US attorney says licensed cannabis businesses should feel “at increased risk” of federal prosecution. The problem of consuming CBD products. Floyd Landis is launching a pro cycling team, sponsored by his cannabis company. Also: More people are calling for expungement ahead of marijuana legalization in Canada. 🌳
Federal prosecutor talks licensed cannabis crackdown. U.S. attorney Bob Troyer has set his sights on the legal marijuana industry. “If somebody is licensed by this state, should they feel at increased risk of federal prosecution now?” he said. “Yes. They should. We do a public safety analysis, not an analysis of whether someone has a piece of paper from the state.” Troyer went on to say that even cannabis businesses that are compliant with state laws “can do plenty of harm to the community.” He is concerned about black-market diversion, cleverly disguisable vapes, and cannabis businesses selling to pregnant women. The Associated Press
The problem with CBD… A woman whose doctor recommended that she take CBD for pain and anxiety used CBD oil for two weeks before failing a drug screening for a new job. “They expressed that I have a positive THC test… I have never consumed marijuana in my life,” she said. The label on the CBD product she was taking showed no THC, but warned consumers that it can cause positive results in drug screenings. WSB-TV Dr. Oz and CNN’s Sanjay Gupta examined problems with the CBD products that are widely available. “If you need hundreds of milligrams for it to do anything, two milligrams isn’t going to do anything and people are paying a lot of money for it,” said Gupta. Marijuana Moment
On opioids. In a rare bipartisan achievement, the Senate passed a sweeping package of legislation aimed at addressing the opioid crisis. “It creates, expands and reauthorizes programs and policies across almost every federal agency, aiming to address different aspects of the opioid epidemic, including prevention, treatment and recovery.” Public health advocates have praised the bill, which is modeled after Congress’s response to HIV/AIDS. The Washington Post A $1 fentanyl-testing strip could help curb overdoses. Knowing whether their drugs contain fentanyl helps empower users to make decisions about their use in order to avoid an overdose. A study that gave out the test strips to heroin users at a needle-exchange program found that “those who saw the positive result were five times as likely to change the way they used a drug in an effort to avoid overdosing.” The Atlantic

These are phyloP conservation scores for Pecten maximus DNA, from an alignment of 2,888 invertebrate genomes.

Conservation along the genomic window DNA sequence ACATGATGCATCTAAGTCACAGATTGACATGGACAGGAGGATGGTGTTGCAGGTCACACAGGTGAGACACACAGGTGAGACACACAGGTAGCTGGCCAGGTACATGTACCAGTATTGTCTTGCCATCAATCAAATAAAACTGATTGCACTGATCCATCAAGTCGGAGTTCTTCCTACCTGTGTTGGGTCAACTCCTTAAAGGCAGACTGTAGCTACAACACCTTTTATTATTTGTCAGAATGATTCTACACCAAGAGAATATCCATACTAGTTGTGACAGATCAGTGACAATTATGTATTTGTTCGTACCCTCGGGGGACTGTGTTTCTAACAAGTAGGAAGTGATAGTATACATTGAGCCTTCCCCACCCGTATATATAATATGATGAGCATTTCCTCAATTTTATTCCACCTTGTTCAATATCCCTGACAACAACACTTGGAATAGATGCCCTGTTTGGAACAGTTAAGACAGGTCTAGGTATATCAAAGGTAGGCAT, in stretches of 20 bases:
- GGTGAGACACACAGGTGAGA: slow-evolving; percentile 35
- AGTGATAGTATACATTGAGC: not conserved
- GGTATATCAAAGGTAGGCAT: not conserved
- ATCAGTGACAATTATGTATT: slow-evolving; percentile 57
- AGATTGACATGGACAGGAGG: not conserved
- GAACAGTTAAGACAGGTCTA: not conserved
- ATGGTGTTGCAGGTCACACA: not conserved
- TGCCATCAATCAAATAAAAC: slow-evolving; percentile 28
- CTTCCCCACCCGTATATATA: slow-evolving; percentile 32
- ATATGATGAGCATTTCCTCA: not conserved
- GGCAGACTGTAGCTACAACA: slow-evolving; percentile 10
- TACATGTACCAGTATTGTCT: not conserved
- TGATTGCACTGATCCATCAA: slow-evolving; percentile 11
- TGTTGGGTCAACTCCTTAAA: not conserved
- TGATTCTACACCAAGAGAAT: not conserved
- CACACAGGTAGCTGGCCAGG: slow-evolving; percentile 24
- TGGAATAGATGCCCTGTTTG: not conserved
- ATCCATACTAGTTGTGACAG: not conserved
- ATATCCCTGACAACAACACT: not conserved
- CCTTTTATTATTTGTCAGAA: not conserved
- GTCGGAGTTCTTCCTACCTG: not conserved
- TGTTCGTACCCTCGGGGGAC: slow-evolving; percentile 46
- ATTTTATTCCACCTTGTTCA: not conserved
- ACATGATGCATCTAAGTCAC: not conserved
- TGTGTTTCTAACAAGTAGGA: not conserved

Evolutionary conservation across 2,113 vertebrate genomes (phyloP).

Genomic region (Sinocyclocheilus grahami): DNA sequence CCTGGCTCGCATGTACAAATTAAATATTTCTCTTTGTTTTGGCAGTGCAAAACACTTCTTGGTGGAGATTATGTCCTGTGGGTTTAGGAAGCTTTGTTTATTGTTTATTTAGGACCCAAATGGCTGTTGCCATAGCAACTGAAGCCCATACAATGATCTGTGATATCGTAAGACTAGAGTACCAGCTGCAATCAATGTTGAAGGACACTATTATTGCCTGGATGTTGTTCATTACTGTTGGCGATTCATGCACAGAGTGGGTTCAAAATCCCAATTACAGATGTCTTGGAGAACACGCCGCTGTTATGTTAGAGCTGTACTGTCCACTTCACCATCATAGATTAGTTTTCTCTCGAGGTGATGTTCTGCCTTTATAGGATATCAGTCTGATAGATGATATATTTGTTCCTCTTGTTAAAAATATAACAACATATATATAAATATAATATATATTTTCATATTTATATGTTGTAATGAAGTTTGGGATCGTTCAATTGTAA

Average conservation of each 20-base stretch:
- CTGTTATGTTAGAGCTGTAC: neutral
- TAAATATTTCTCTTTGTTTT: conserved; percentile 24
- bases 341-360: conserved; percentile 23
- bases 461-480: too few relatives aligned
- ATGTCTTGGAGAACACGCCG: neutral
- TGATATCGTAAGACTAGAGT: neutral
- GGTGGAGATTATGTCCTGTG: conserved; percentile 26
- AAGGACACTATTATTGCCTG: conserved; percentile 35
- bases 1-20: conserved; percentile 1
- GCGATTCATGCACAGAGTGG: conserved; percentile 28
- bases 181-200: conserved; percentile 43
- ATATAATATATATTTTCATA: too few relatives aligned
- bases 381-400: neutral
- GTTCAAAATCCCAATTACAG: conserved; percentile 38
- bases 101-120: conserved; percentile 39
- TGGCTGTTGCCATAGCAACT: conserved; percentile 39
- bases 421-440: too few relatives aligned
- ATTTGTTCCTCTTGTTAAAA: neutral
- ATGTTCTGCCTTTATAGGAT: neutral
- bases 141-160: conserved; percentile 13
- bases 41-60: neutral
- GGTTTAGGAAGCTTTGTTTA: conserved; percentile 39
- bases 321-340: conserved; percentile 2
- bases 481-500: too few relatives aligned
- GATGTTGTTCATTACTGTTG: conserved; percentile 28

No investigation in medical marijuana bribery case. A state senator requested an investigation, and the governor ordered one. But after senator David Knezek requested an update, the Michigan State Police said there was no investigation. Three Detroit men were charged with trying to bribe government officials in order to get a medical marijuana permit. A federal indictment says that the men put $150,000 in an escrow account to bribe local and “unknown state officials.” “I was a bit surprised because we thought the governor ordered an investigation and an investigation was taking place,” said Knezek. “I don’t know what more information we need when it’s in writing in a federal indictment and these guys plead guilty to doing it.” Detroit Free Press
Today in law enforcement behaving badly. The Drug Enforcement Administration’s top-ranking official in South America is under investigation for allegedly directing “Colombian drivers working for the U.S. Embassy in Bogota ‘to procure sex workers.'” The agent, Richard Dobrich, categorically denied the accusations. “Prostitution is legal in Colombia, but Justice Department policy forbids DEA agents from engaging in such activity because it could lead them to be compromised by the very drug cartels they are pursuing.” The Associated Press
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Help a Reefer Dad. Longtime cannabis activist Rick Cusick is suffering from health issues and needs a liver transplant. “The infamous donor list… may not welcome a person with my personal history. I haven’t drank alcohol in 34 years and never smoked cigarettes, but my public lifestyle might kick me down the list,” he writes on his GoFundMe campaign. Cusick has raised more than $8,500 of his $15,000 fundraising goal so far. GoFundMe
Landis to launch pro cycling team sponsored by his cannabis company. American cyclist Floyd Landis, who lost his Tour de France title due to doping, announced plans to launch a pro-cycling team sponsored by his cannabis business Floyd’s of Leadville. The team will be based in Canada and will be funded in part by the settlement money he received in the Lance Armstrong doping case (Landis acted as a government whistleblower). “I understand I hurt the cycling community… Now I’d like to take all proceeds I made from the settlement and put it back where it belongs, on the development of aspiring pro cyclists,” he said in a statement. Floyd’s of Leadville is based on Colorado and sells CBD products. Reuters